It’s identifiable by the black, vertical marks under each eye. It's a “raptor” (a bird of prey), the smallest member of the falcon sub-group, within the hawk family. Falcons have very aerodynamic bodies and pointed wings, which enables them to fly and maneuver very well.
They used to be called a sparrow hawks, although it has no relation to sparrows, nor does it prey on chickens or sparrfows. Occasionally kestrels will catch and eat small birds of any species. (which is why we suggest you plant protective vegetation near a feeder). You’ll often see them when driving, perched attentively atop a dead tree, phone wire or a street sign looking for prey.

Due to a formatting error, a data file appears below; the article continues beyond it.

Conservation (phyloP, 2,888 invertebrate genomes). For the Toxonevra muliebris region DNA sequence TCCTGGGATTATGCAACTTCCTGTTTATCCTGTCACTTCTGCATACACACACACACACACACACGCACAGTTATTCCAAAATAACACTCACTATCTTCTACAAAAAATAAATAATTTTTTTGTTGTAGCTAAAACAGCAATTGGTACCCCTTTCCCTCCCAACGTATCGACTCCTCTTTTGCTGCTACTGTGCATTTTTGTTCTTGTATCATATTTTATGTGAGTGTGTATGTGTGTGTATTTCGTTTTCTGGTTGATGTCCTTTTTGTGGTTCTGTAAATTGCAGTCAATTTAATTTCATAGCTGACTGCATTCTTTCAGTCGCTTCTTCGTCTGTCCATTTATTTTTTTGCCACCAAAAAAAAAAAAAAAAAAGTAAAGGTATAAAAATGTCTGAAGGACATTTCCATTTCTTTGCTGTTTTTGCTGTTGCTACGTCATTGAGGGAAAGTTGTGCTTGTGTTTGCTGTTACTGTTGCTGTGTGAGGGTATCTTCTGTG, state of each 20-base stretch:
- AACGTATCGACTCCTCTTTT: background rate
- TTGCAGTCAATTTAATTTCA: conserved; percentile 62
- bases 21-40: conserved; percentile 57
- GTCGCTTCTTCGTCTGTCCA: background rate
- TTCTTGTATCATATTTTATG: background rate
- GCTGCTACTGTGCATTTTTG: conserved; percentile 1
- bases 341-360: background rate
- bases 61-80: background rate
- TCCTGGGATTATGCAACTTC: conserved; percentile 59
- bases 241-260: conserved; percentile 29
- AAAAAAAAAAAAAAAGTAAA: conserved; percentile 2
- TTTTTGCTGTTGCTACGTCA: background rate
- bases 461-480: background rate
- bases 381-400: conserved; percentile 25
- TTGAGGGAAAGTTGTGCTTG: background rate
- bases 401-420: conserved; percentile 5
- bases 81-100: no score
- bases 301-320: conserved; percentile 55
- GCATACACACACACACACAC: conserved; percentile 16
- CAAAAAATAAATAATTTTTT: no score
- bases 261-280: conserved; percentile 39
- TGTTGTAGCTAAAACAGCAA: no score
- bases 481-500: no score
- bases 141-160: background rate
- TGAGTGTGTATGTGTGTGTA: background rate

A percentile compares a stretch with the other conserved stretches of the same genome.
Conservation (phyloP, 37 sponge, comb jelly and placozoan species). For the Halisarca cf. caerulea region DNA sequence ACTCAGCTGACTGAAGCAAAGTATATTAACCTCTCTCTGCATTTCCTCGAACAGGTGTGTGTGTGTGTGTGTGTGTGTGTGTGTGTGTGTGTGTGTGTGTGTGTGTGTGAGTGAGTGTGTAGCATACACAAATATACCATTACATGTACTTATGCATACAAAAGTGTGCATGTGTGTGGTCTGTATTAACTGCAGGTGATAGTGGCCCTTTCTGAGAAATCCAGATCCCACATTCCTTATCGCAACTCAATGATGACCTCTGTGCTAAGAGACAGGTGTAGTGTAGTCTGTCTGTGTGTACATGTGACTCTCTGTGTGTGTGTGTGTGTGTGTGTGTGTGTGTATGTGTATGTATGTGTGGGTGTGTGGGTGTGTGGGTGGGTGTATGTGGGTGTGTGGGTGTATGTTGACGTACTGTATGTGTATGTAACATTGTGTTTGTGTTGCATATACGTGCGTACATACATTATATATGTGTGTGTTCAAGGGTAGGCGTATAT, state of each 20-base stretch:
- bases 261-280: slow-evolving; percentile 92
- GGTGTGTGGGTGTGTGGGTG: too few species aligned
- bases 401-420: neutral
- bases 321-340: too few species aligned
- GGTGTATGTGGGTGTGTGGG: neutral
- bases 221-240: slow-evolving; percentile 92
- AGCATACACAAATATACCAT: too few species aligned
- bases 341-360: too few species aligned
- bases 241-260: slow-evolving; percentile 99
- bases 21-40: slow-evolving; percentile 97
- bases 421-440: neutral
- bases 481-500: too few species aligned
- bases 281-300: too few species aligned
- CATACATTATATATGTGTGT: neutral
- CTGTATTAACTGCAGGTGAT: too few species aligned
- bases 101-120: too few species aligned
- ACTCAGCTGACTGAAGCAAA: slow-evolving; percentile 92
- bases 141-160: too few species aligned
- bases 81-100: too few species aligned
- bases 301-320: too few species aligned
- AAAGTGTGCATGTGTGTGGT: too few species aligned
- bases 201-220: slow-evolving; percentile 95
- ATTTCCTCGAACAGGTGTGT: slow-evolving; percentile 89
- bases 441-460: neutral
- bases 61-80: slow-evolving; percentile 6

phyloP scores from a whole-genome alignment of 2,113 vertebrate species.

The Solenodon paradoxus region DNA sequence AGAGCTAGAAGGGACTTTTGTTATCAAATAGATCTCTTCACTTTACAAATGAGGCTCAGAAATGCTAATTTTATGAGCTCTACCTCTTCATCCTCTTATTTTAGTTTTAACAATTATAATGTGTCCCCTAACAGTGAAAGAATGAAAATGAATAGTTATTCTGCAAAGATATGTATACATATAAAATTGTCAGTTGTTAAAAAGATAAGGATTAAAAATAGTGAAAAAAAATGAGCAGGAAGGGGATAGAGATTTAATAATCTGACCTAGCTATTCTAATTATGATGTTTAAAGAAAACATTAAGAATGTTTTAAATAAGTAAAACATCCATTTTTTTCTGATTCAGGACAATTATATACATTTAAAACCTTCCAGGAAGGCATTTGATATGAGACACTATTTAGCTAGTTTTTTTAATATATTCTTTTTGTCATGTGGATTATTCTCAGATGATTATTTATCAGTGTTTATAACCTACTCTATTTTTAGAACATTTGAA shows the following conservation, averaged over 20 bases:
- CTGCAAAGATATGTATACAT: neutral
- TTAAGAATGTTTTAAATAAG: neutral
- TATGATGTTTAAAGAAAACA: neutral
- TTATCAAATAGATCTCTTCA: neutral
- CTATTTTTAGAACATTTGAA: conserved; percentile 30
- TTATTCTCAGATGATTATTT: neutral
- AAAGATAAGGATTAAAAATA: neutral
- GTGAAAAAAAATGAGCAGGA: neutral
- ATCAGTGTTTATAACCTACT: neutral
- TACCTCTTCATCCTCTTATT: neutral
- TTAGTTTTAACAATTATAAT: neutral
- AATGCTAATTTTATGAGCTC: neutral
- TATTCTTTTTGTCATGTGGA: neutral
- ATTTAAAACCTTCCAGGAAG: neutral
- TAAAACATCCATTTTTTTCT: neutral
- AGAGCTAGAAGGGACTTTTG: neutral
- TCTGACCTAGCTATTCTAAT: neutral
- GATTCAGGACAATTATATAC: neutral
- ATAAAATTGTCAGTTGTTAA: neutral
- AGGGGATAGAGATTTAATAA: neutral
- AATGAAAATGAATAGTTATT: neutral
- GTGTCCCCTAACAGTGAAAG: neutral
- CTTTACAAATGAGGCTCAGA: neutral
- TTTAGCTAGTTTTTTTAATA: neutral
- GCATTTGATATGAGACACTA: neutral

Like hummingbirds, the kestrel has the ability to hover in flight (although for a shorter time), allowing it to spot prey (like a mouse) and swoop down on it. In heavily-vegetated yards, however, kestrels aren’t much of a concern, however, since they prefer unobstructed areas.